The rate of complications that we have shown in our series, 1.4%, is lower than that previously established in the literature by any single center or meta-analysis. Recent meta-analyses reporting complication rates of 9.9%22 and 7%23 include low volume studies and centers reporting earlier experiences. Despite having treated over 900 patients, we were unable to identify specific variables associated with elevated complication risk due to the power of this study and the low percentage of complications overall and within groups. We attribute our low complication rate to strict adherence to the safety standards that govern our practice. These standards are created by a set of guidelines that apply to preoperative, intraoperative, and postoperative decision making. Patients are warmed with forced air gowns and hydrated with intravenous fluids ahead of the operation in the preoperative holding area. Patients identified preoperatively as high risk for DVT by the assessment model created by Caprini31 and validated for plastic surgery patients by Pannucci et al,32 undergoing multiple or high risk procedures, or have high volume liposuction are started on either oral or injectable prophylactic anticoagulation on postoperative day 1 as per our routine.30 These patients are also kept overnight in our facility for observation. Sterile sequential compression devices are applied to the calves on all patients during the operation and patients are encouraged to ambulate every two hours postoperatively. There were no suspected or confirmed DVTs or PEs in the study population.
Fat embolism is the most devastating complication in buttock augmentation with fat grafting and we have been fortunate not to have seen this pathology first hand.33 Last year, Cardenas-Camarena et al compiled a thorough examination of a group of patient mortalities in Mexico and Colombia sustained over the past 15 years.25 They describe the pathology as either a macroscopic or microscopic process, which have different mechanisms of infiltration and injury, presenting times and symptomatology, and may result in different outcomes. In this review, it was found that 19 of 27 deaths occurred intraoperatively and the remaining 8 occurred within the first 24 hours. Therefore, early recognition is essential to provide supportive care as soon as possible to attempt to alter the outcome of this process.
The average amount of fat grafted in the mortality group was just 214 mL per buttock. Some of the autopsies demonstrated macroscopic fat in the vena cava, heart, and lungs. Fat globules found in the gluteus muscle was a common finding. In early techniques, this was intentional. This comes as no surprise as Guerrerosantos has shown in both animal and clinical models show better take of fat grafting if infiltrated into a highly vascular bed such as muscle tissue. 34-37 It was not initially considered that this would be suspected as the route for infiltration for microscopic fat emboli or the proximity allowing injury to the gluteal vessels permitting macroscopic fat emboli. In the cases of macroscopic fat embolism and on-table death, traumatic injury to the gluteal vein was identified on autopsy.25 The gluteal veins enters the pelvis through the greater sciatic foramen and converge into the internal iliac vein.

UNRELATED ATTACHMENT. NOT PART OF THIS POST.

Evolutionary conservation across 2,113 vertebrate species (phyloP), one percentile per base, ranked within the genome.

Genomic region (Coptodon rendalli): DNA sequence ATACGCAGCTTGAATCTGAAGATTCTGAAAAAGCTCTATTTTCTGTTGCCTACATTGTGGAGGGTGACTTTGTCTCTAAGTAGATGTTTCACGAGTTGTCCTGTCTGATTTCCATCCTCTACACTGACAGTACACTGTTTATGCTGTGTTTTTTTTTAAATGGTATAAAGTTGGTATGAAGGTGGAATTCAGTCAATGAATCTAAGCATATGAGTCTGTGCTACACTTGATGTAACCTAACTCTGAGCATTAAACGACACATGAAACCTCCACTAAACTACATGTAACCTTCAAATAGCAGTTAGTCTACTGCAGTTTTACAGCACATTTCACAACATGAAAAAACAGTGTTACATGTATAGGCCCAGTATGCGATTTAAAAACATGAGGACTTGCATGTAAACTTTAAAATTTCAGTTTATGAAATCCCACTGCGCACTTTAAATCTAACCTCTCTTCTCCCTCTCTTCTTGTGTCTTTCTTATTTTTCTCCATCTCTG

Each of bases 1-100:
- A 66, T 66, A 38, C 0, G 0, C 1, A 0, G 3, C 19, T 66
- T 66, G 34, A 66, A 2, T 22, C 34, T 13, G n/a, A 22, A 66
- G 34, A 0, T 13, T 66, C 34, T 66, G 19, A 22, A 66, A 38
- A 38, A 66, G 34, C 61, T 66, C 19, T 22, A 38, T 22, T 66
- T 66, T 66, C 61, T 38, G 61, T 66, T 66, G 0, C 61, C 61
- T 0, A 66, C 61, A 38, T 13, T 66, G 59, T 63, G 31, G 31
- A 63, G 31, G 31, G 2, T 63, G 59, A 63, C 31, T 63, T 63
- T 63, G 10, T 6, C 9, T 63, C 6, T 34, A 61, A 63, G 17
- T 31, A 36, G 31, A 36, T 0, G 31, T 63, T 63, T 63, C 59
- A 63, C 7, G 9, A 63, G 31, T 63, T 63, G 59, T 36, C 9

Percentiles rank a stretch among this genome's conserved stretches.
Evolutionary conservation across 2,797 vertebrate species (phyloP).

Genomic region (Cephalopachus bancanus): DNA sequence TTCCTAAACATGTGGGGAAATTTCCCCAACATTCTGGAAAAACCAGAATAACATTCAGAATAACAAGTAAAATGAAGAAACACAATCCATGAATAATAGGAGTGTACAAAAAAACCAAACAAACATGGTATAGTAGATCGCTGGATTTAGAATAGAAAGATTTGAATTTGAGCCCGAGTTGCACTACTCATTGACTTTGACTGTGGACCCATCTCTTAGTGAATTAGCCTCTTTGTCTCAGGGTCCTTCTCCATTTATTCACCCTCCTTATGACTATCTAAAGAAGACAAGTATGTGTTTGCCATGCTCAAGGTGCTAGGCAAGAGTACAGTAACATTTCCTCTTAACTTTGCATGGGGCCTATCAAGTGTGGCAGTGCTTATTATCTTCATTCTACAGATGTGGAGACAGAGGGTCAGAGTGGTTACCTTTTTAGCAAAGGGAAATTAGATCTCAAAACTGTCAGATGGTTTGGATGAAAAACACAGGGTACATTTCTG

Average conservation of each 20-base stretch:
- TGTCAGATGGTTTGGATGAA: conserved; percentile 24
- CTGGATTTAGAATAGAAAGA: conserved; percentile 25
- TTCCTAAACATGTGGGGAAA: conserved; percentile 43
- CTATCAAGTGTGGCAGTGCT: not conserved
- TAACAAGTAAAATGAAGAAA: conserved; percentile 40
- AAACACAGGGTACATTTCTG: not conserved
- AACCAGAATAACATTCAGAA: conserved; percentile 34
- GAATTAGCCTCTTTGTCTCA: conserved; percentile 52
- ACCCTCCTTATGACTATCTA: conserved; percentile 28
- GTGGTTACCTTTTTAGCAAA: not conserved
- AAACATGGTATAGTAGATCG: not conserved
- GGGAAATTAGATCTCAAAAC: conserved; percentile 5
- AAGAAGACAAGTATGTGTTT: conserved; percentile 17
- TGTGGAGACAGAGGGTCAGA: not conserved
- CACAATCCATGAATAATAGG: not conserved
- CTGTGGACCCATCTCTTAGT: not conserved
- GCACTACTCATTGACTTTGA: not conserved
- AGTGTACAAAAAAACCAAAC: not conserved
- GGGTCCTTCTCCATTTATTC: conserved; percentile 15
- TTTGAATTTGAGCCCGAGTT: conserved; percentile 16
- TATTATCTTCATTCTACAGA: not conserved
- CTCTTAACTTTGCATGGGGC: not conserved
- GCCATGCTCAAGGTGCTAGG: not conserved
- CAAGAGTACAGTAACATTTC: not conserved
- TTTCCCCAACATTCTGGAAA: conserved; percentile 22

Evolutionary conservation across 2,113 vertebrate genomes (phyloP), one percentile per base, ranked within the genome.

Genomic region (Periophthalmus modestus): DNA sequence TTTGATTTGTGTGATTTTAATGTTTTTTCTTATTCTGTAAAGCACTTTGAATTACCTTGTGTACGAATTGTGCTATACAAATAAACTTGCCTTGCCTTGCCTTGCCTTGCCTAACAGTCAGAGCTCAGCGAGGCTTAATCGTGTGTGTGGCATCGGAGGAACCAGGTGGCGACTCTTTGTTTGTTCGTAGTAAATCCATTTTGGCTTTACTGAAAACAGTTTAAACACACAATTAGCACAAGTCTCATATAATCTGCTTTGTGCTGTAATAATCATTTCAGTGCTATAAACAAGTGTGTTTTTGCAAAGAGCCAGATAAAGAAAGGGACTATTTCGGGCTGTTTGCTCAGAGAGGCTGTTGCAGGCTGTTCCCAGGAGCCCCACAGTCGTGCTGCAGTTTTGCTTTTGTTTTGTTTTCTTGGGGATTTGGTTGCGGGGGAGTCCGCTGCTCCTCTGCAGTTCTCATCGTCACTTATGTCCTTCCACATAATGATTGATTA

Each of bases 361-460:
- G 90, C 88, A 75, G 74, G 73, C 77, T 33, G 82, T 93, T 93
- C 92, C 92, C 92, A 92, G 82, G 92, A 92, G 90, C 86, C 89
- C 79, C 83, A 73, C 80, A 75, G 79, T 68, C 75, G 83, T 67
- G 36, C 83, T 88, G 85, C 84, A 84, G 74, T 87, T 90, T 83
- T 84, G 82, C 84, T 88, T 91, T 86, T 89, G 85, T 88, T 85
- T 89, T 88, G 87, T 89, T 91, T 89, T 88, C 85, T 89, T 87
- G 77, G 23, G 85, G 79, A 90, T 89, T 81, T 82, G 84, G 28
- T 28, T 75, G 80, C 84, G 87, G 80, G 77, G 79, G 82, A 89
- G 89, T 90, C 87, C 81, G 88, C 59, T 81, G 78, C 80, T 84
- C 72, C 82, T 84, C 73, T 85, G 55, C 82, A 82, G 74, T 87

For a patient in the lateral or prone position, this foramen is open towards the inferior direction. The gluteal veins are thus vulnerable to injury as they enter the foramen by a cannula passed from an inferior to superior direction. When the cannula is passed into the buttock from a superior to inferior direction, access to the foramen is shielded by the ileum and by a network of connective ligaments (Figure 7). In order to reduce risk of causing microscopic fat embolic syndrome, our intent is to avoid injection of fat into the gluteus muscles. To reduce risk of occlusive macroscopic fat emboli, injection is only performed in the tissue superficial to the muscle, using a 4-mm or 5-mm cannula from incisions at the superior margin of the buttocks in a superior to inferior direction to avoid direct injury to the large bore veins entering the pelvis. We also no longer use an open-ended cannula for grafting, replacing it with a rounded-tip basket cannula only.
These safety measures have been our standard of practice and are inclusive but not limited to the recommendations recently published by the Aesthetic Society Education and Research Foundation (ASERF) Task Force on Mortality from Gluteal Fat Grafting.38 Prevention of seroma is directed mainly at fat harvest locations by employing compression garment strategies and by leaving incisions for liposuction and fat grafting open to drain. With just a few moments of gentle pressure, the fat grafting sites do not have loss of the fat graft. The liposuction incisions may drain a copious amount over the first 24 hours and may persist to drain lesser amounts over the next 48 to 72 hours. This is by intention as coupled with compression garments selected to cover appropriate regions, the body is tasked with having less fluid to have to resorb and thus lowering the likelihood of seroma. Klein found that this strategy also resulted in fewer incidences of panniculitis by not only encouraging the rapid drainage of residual tumescent fluid but also the elimination of proinflammatory postsurgical subcutaneous exudate.39 To further control the incidence of postoperative infections, we have employed a number of strategies.